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Man on a Mission

Fifty-six years on my life clock. As you can imagine, there’s a lot to tell. So quite a bit of paring down and condensing went into the next few words. I have found that lots of words are boring unless they are word pictures. So here is my go at it.

When a man hits this stage in life, he tends to count the years that he supposes he has left to leave a legacy.  For me, that means to my sons, spiritual sons, and those I have yet before me to possibly influence. I wanted to put to good use the things I had learned the hard way both growing up fatherless and being a fatherless dad. If it were not for my father in heaven and a handful of men I have watched, imitated, and questioned about fatherhood, I would have failed. Utterly failed. A guy learns gratitude when he recognizes that the debt he owes can only be repaid by “paying it forward.”

Rewind 50 or so years. My age is about five. My dad was a salesman, and Mother was a stay-at-home mom. One boy (me) and three girls, one 3 1/2  and the other two one-year-old twins. We all lived in a single-wide mobile home in a park called “Wagon Wheel Valley.” Less than zero lot lines, and most everyone knew the others in the park. You could often hear the neighbors having loud “family discussions” as we played on the narrow, two-lane asphalt road that ran throughout the park.

Short version, my dad was there one day and gone the next. It was a couple of years before I discovered that he left with the next door neighbor’s wife and disappeared to Florida. So from there the struggle began. Two stepdads, several different mobile homes, transferred schools…..the rest is pretty predictable for a fatherless kid.

So here’s the picture – a naive kid searching for his dad.  Endless searching to fill that void, that fatherless hole. Not learning some of the little things a dad teaches a son that can cripple a kid’s emotions and identity by their absence.

It’s amazing what you don’t know when you grow up fatherless. Much of what I learned in my early years as a dad was by trial and error. Being a fatherless dad is like flying a jet liner with all the controls identified in an unknown language or with unknown symbols, and being a fatherless dad was and is just like that-flying blind-no experience-no simulator runs.

Experience is a great teacher. Her lessons are both instantaneous and progressive. My purpose is to give some positive direction to dads with no reference points in raising great kids today, as well as direction and positive instruction on how to be a man. Once I realized I was in over my head, I sought out help to salvage all that I had failed at with being a good dad and husband. What a mess I made!  However, I’m so grateful to those men who helped me along after my fumbling the ball in the father and husband responsibilities.


  1. Start Here. Starting is more than half the battle in being a good dad. Experiences of older dads can serve as markers or navigational points for fatherless dads to begin at in their fatherhood journey. If you never start, you have no beginning. Sounds simple. This is the toughest step. Ready…..Set……..GO!!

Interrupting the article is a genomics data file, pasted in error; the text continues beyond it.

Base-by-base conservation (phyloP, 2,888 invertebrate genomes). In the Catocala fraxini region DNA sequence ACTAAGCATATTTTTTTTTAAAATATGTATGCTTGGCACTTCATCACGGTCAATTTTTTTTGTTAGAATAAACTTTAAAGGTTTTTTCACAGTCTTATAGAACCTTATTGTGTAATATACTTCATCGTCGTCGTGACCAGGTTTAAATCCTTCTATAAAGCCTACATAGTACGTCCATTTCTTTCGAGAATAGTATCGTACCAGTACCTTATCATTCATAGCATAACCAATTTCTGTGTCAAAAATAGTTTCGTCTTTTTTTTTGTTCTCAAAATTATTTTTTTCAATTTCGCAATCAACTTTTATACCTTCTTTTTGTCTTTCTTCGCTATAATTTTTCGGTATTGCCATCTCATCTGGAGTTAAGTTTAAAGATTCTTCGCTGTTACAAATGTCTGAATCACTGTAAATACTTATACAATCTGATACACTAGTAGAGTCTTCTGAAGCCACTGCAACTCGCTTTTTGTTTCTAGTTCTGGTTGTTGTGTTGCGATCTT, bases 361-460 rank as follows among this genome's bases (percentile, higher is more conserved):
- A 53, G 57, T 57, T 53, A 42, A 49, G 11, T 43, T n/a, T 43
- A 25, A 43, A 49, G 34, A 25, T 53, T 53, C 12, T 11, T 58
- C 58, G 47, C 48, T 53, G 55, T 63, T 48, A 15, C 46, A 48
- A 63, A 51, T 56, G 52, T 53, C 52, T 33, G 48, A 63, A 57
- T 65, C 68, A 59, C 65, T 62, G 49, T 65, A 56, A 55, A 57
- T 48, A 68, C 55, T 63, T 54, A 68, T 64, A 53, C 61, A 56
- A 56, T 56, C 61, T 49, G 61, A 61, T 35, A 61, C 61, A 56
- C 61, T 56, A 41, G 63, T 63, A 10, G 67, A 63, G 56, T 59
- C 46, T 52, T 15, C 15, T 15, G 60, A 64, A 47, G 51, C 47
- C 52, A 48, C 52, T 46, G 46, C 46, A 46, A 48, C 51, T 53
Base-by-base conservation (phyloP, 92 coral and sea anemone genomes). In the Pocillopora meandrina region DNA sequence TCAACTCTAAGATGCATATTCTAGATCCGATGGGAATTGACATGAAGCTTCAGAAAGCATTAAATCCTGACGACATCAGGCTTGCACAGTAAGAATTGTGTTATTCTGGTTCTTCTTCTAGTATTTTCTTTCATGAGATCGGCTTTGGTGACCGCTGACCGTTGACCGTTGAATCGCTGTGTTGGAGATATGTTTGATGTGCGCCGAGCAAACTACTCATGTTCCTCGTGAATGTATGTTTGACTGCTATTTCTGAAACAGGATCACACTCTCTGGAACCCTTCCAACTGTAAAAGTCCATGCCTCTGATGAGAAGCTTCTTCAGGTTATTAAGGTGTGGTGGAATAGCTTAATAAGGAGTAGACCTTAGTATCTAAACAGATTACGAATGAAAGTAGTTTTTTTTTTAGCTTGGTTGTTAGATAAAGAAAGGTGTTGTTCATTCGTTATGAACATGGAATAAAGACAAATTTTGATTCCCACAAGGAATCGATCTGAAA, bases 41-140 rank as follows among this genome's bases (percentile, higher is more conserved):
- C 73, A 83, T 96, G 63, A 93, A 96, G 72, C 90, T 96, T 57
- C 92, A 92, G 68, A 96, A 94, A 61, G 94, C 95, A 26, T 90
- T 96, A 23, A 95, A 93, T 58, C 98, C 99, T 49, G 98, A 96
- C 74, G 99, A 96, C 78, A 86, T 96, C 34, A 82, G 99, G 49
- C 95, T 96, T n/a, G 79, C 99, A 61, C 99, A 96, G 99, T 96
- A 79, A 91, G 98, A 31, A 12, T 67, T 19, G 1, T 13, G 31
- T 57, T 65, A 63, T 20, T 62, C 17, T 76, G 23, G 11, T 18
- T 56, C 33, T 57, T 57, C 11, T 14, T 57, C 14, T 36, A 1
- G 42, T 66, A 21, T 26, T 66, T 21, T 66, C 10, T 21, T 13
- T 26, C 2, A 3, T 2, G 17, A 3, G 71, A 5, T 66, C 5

2. Give yourself permission to fail. Failure is not considered acceptable in our culture, but it’s all right to make mistakes. I have heard it said that “perfect is the killer of good,” and John Maxwell says “fail forward.”  Take your time and build with good tools, experiences, and disciplines learned on the journey.
  3. Family can’t be built in a day.  But days and the life experiences in them build family. All great structures of the world were not built overnight. They take time. Building family happens over years and creeps into the later generations of our kids.
  4. Shape your days.  A good day is not always a fun day, and a rough day doesn’t always end badly.  Make the best of it and help capture life lessons for the whole family. Tomorrow is coming, and you have lived another day to grow.
  5. Don’t let your yesterday determine your tomorrow. Many of us have yesterdays that we are not proud of, that were profoundly difficult and injurious. That’s all right. Today is the first day of your future. We all have debts owed to bad decisions or unfortunate, uncontrollable events that transpired in our lives. You’ve started. Find the good things that exist right now. Move forward and build a wonderful future.
  6. It’s all right to not know. We will never have all the answers. It’s all right to admit you don’t know and to seek wise counsel.  Don’t be afraid to ask for help, coaching, and mentoring. Humility is the first step to being a great dad. Somebody will have your answer through his experience. “Seek, and you will find.”
  7. Study the greatest model of Fatherhood. There are so many examples of  the greatest father that ever existed in the Bible. Yep! Read about God’s fathering to His kids and His people. Regardless of your belief, God’s a great Father. Look at the examples  recorded in Scripture. (You can also call Him Daddy).


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